Thestylis

Thestylis

embodiment of peasant prettiness. [Br. Lit.: L’Allegro, Brewer Dictionary, 1074]
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The ninth chapter, Stephen Guy-Bray's "Andrew Marvell and Sexual Difference," offers highly intelligent and precise close readings of the form--especially the rhyme schemes, the coupling schemes--of two of Marlowe's poems, "The Definition of love" and "Ametas and Thestylis Making Hay-Ropes.
Like Thestylis scooping up the murdered rail to serve to the mowers responsible for its death, Marvell functions as a Sprecher figure, a character like that in Mannerist painting, in that he bridges the gap between his patron and portrayal and becomes part of the picture.
The play's correct, even lucid, but textbookish Latin is reminiscent of the university classroom and suggests student participation, as when Thestylis, the wife of the Anabaptist peasant Meliboeus, laments, "O temporal O mores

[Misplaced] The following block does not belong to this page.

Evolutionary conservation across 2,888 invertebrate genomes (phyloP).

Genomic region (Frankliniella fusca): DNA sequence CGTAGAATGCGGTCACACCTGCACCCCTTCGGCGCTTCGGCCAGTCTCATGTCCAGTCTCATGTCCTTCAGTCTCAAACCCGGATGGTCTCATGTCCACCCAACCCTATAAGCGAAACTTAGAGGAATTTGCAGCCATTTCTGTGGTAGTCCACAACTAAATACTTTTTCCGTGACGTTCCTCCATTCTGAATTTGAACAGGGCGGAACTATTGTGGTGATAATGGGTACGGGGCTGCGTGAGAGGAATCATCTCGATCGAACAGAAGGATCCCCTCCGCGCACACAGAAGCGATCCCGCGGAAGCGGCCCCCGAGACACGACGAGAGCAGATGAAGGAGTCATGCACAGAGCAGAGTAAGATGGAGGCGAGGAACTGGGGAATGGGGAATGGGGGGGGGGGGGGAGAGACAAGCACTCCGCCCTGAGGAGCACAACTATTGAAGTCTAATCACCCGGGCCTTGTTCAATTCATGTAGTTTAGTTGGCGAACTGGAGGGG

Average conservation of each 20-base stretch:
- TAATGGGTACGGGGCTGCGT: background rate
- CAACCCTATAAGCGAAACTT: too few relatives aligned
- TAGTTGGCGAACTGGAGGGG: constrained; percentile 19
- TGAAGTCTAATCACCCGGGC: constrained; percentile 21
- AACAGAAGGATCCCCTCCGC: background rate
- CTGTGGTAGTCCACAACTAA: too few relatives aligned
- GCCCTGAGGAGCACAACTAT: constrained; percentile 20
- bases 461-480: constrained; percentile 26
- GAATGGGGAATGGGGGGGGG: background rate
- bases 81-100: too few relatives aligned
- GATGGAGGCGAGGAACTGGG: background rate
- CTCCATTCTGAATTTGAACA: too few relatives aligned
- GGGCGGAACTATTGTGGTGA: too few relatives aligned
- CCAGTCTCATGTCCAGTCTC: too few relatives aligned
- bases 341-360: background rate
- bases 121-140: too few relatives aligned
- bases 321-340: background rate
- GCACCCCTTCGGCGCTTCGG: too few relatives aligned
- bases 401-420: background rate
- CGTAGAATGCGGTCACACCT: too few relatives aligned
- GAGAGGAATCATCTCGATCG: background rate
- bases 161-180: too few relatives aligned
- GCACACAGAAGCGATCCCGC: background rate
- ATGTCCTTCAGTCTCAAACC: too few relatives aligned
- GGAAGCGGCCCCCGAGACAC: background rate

Probably familiar to both Fairfax and Marvell, Thestylis functions as a Sprecher figure, a character in Mannerist painting who exists in-between the world of the artist and that of the portrayal.
Given the duties accorded to her within the georgic economy briefly sketched by Marvell, Thestylis seems to exist primarily to minimize loss in this violent economy, and to ensure that nothing lies waste in a mode intensely concerned with the frill semantic range of "waste.